Jobs, Labor Force and the Economy

I hate sounding like a broken record, but the recent announcement that 204,000 jobs had been created continues to mask serious flaws in the “recovery” since the recession supposedly ended in 2009. For many Americans, especially those with only a high school diploma (or worse), there hasn’t been a recovery.  Jobs are not plentiful, while wage growth remains stagnant. In fact, the US economy has 1.2 million fewer jobs today than at peak employment prior to 2008.  Nearly five years into the recovery and we still have 1.2 million fewer jobs – that is staggering.  Unfortunately, our labor force continues to shrink, as defined by the labor participation rate of 62.8%, marking a 35 year low.  We still have more than 11 million unemployed in the US and more than 90 million age-eligible individuals are out of the labor force for one reason or another.

Of the jobs being created, many, if not most, have been in lower paying industries, and a significant percentage are part-time.  With so many individuals out of work, there is little pressure on wages.  With no sustained wage growth, there remains muted demand for goods and services.  Is it any surprise that GDP growth since the recession has been as muted as we’ve witnessed?  The 2.8% GDP growth in the third quarter was mostly smoke and mirrors.  If it weren’t for the fact that inventories had to be rebuilt, we would have seen below trend growth again.  Who is going to be buying these goods?  According to a Morgan Stanley report, this holiday season is shaping up to be the weakest since 2008.  Is it any surprise that retailers are opening their stores on Thanksgiving (I personally think that is shameful)?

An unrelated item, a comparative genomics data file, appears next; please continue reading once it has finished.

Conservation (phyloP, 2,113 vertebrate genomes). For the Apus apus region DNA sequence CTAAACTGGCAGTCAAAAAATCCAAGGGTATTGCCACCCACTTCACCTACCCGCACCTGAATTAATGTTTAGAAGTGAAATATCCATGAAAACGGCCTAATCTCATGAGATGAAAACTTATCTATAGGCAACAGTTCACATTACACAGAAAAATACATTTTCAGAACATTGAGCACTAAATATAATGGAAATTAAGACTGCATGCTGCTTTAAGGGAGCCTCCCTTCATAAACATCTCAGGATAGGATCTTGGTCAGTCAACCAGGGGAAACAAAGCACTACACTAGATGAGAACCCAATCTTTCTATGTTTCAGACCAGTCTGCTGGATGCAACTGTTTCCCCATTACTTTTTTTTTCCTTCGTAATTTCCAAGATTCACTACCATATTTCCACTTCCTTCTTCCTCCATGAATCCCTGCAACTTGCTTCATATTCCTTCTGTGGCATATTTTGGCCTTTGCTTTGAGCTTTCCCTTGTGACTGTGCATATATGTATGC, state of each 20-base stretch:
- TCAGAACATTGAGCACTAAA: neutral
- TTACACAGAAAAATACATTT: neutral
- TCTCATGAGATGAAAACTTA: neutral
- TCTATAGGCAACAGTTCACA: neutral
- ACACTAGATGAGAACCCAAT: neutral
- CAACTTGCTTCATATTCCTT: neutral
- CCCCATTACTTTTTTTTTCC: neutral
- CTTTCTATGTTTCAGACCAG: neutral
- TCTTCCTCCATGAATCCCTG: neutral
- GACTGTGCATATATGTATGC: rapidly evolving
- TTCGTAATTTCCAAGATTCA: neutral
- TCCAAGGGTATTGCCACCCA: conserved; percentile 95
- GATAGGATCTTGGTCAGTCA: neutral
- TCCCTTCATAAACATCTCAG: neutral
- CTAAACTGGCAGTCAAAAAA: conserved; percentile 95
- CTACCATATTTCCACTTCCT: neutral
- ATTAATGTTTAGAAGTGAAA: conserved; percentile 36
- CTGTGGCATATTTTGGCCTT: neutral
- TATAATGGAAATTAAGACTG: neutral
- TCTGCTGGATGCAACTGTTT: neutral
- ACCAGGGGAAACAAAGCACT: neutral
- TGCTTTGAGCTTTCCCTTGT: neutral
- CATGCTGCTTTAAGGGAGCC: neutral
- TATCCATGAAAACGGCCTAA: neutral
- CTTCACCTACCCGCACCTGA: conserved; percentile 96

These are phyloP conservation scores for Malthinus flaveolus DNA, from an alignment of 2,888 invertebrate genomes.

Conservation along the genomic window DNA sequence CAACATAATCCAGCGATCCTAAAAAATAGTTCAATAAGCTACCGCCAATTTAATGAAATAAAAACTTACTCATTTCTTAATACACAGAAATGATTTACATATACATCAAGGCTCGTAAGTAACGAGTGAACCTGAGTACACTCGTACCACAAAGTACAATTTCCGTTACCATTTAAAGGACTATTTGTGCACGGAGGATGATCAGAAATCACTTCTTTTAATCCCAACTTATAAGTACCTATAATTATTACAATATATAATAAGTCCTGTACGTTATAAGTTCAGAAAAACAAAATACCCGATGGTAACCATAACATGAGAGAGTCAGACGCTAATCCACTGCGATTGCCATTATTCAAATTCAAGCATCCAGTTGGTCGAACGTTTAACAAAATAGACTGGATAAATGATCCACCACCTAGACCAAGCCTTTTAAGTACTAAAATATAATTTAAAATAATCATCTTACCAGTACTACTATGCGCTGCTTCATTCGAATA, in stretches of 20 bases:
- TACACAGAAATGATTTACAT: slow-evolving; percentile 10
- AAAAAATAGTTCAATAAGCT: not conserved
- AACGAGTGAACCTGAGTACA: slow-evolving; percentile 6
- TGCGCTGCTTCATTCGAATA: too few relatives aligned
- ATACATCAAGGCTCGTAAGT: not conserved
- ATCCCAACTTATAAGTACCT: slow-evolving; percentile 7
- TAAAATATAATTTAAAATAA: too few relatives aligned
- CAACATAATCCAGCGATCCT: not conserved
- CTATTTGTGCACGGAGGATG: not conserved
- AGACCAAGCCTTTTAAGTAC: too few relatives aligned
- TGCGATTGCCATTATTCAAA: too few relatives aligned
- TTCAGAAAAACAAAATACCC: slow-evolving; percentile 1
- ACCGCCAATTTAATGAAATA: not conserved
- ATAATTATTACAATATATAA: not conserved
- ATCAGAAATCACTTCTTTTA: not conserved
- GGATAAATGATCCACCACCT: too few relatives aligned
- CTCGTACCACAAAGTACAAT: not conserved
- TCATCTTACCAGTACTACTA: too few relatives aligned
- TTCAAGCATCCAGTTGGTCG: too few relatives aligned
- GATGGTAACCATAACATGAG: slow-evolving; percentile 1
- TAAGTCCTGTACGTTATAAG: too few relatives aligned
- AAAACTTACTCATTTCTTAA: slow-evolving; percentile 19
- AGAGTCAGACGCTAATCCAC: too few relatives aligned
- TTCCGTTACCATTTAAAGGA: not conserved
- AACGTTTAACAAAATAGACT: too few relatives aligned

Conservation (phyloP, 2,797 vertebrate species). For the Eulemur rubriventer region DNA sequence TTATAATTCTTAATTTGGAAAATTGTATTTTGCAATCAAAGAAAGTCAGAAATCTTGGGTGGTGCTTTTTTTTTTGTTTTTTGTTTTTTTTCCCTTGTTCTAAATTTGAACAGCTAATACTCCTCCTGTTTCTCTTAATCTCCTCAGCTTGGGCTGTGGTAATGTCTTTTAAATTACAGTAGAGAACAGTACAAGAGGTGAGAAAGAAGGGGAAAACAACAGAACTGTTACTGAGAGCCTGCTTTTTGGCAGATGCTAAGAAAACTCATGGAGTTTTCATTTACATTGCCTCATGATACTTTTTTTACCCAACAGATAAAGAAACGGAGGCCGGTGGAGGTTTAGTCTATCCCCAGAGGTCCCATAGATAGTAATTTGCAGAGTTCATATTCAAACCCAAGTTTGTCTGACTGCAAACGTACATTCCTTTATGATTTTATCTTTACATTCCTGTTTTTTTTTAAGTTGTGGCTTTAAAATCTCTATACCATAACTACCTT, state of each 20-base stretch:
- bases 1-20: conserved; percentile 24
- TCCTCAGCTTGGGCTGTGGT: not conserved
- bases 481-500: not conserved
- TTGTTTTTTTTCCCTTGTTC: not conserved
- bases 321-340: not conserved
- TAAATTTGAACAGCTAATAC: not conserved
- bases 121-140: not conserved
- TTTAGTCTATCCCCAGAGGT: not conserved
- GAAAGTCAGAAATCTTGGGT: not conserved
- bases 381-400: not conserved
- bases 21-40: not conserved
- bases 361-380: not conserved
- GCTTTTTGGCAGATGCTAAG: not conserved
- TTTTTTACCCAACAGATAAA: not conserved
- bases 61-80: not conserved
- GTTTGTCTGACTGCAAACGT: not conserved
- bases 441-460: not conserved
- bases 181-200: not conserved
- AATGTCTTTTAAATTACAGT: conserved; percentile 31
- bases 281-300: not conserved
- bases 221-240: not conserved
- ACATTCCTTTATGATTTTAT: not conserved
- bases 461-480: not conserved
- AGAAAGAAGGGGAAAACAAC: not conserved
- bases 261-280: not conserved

As a country we can’t afford to have an entire segment of our population not participating in the economy.  These individuals are losing more than a wage.  Regrettably, their lack of participation in the labor force today has grave consequences for them in their later years.  With the demise of the defined benefit plan, funding retirement falls squarely on one’s own shoulders.  For those without a current means of support (no job), they are certainly not in a position to fund a defined contribution plan.  In addition, their social security benefit is based on their highest 10 years of contributions.  Again, no job, no contribution.  This is a vicious cycle!

In order to stimulate the economy, create jobs, raise wages and increase aggregate demand for goods and services, we need to continue with the federal stimulus until the private sector once again participates to the extent that it has historically.  Driving down the federal deficit at this point is only working to stagnate the economic recovery, and doom an entire segment of our population to long-term unemployment and economic hardship.

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